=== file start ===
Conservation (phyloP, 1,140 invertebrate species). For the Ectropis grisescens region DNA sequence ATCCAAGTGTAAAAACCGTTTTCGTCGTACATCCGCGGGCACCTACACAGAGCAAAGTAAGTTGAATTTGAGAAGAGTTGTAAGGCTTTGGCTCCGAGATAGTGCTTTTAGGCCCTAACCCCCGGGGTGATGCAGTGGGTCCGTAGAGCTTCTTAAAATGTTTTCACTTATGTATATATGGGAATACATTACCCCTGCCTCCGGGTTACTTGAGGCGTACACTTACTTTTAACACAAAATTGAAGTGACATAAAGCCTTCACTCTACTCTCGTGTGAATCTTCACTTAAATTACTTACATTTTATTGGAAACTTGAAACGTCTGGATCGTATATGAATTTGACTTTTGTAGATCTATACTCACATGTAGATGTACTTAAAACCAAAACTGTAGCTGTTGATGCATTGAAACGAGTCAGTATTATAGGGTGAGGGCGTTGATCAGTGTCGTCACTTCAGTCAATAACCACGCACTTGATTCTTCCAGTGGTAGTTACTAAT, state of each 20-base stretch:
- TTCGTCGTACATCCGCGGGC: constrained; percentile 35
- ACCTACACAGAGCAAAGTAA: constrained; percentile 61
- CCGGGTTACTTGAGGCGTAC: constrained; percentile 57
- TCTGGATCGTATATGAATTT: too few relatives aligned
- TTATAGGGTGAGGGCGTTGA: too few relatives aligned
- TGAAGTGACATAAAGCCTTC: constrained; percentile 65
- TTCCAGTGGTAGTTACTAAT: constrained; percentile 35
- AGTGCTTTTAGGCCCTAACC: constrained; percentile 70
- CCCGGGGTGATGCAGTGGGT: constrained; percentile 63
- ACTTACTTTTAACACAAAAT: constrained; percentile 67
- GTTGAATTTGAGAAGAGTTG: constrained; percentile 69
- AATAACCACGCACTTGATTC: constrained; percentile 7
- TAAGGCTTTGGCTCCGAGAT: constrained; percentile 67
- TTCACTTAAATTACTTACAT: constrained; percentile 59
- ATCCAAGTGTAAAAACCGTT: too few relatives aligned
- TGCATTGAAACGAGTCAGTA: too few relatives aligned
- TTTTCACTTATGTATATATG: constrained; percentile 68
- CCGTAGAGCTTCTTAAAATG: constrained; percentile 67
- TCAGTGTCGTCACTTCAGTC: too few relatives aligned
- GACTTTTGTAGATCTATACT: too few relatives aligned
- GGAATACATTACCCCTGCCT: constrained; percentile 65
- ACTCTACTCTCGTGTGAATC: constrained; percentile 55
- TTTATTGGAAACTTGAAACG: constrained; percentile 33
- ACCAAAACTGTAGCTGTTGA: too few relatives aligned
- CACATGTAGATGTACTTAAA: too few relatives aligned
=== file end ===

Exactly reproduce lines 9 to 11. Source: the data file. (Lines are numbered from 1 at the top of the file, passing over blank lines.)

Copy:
- AGTGCTTTTAGGCCCTAACC: constrained; percentile 70
- CCCGGGGTGATGCAGTGGGT: constrained; percentile 63
- ACTTACTTTTAACACAAAAT: constrained; percentile 67